While it's easy to agree with Marc's placing of him in the list of great Bond villains, our critic David Cornelius has much more time for him in this role: "One of Walken's best moments in A View to a Kill is when he's sitting with Bond in his office, and all the top secret information on 007 pops up on his computer. A dopey plot point, but Walken's reaction is priceless: with every "licence to kill" information snippet that pops up, Zorin chuckles to himself, as if to say, "Oh, this superspy, he'll be a hoot."[br]

As written, Zorin is mildly forgettable - a third-rate Hugo Drax (himself a second-rate baddie) who's lifting Goldfinger's master plan. But as performed, Zorin is one of the best Bond villains ever - wild-eyed and evil all over, with a hint of manic glee to it all. It's a hammy role that Walken remarkably plays restrained. (Well, restrained for Walken and Bond.)".

It's a key point picked up there by Dave. Walken's best performances all revolve around the small gesture that says so much. In The Dogs of War for example, a simple, almost inperceptible sniff and flaring of the nostrils tells us all we need to know of Walken's opinion of an ex-army buddy, which Jack Sommersby also picks up on, "What a beautifully atypical reaction. As Pauline Kael noted at the time, casting Walken in this sort of role was a brave choice that handsomely paid off, because he gave the role a good deal of unpredictability, and I definitely agree.
". Who else could have filled the Headless Horseman's shoes in Sleepy Hollow and made such an impact with no dialogue? It's a performance like that which demonstrates that Walken would have been a terrific silent film actor.

Catch Me if You Can also demonstrates Walken's skill with a sparse use of body language. After he picks up Leonardo DiCaprio from school who has just been punished for impersonating the French teacher, there's a brief little grin from Walken that tells you everything you need to know about the love for his son. And then skip forward to the scene where DiCaprio treats him to dinner, where Walken just knows that everyone is looking at his son, and tells him so with a knowledgeable wink. These are moments that are also prized by Jack:"Abso-fucking-lutely. I must have rewound these two moments about a dozen times, the effect they had on me. I think Walken should have easily won the Best Supporting Actor prize that year. It was the best overall acting he'd done in a long time, and should have been justly rewarded".
Walken is an actor that can have control over any scene and he waltzes through Catch Me if You Can with such grace it's impossible not to adore him as much as DiCaprio does, and equally impossible to be not heartbroken when he makes his final, broken appearance in a bar - a once proud man, destroyed by a wife's infidelity, and now scratching around for any work he can find. It's a performance that Rob is also a huge fan of: "In recent years he has given one excellent performance — not just Walken-style goofery — that I can think of: the dad in Catch Me If You Can. It may in fact be the best performance in any Spielberg film of the last decade or so".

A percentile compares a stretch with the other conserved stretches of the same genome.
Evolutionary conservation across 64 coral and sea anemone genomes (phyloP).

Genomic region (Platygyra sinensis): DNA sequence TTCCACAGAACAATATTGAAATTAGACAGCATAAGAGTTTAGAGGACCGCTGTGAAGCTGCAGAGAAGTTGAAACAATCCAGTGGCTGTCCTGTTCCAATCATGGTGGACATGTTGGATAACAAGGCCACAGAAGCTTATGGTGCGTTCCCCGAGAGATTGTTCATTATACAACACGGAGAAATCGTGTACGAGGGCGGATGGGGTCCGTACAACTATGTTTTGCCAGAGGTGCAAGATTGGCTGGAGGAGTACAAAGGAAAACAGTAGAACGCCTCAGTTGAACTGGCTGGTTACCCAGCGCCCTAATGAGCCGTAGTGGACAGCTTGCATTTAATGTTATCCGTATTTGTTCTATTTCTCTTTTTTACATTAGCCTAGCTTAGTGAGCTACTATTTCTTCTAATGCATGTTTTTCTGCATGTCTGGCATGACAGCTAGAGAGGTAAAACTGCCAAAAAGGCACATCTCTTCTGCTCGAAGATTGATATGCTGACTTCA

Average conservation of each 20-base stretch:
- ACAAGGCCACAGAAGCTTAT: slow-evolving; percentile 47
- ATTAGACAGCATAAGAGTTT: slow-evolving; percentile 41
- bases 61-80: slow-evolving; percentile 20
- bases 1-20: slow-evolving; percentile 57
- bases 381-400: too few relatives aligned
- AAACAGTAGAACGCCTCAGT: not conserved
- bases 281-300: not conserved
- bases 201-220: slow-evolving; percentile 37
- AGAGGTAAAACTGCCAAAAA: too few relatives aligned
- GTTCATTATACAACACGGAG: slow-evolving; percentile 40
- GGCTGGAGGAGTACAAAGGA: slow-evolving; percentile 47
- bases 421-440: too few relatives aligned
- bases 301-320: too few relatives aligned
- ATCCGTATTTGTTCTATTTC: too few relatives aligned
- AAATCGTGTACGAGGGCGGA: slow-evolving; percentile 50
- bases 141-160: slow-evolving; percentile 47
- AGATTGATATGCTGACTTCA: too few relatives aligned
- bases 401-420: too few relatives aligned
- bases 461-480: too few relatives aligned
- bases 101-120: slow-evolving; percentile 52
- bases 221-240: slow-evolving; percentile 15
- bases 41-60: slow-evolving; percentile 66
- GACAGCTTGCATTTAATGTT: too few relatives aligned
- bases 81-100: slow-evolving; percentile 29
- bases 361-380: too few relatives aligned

If Walken is the type of actor that seems happy to settle for cameos, then perhaps the best example of this is from Pulp Fiction. He has precisely one scene, yet he makes it as memorable as any of Travolta's or Jackson's. Not only because his appearance as an army vet gives us an intriguing glimpse of how his Deer Hunter character could have turned out had he survived, but because it's a role that needs to be played by someone like Walken. The story he tells of Butch's father hiding a watch up his ass is naturally funny, but it also needs to be utterly sincere and serious - because if it's just funny, why would Butch risk his life later in the film going back for it? We certainly wouldn't buy it. But because Walken totally sells the story, we totally buy Butch's actions later. We want to laugh, because Walken is telling a story about a watch up an ass, but know that we can't because Walken will probably kill us if we do. It's one performance of many that David Cornelius is a fan of: "The thing about Walken is that, unlike other actors that have gone from menace to parody, Walken can do comedy. I mean, the guy has one of the best comic sensibilities around. Partly it's an awareness of what about him makes him so damn funny-peculiar, but mostly it's just great timing and a knack for juggling the verbal and the physical. He puts everything into getting laughs without ever making it look like he's putting anything into it.

His bit roles in crap like Kangaroo Jack and The Country Bears were more of the "oh, ha ha, it's Christopher Walken," but that's more the fault of lazy directors and writers than Walken himself. When given decent material, the guy can really shine.

Just look at Mousehunt and Blast from the Past, two (very underrated) comedies from the early days of Walken-as-funny. Both are smartly written and tightly directed, and both give Walken plenty of room to add his own Walkenness. They understand what makes him work.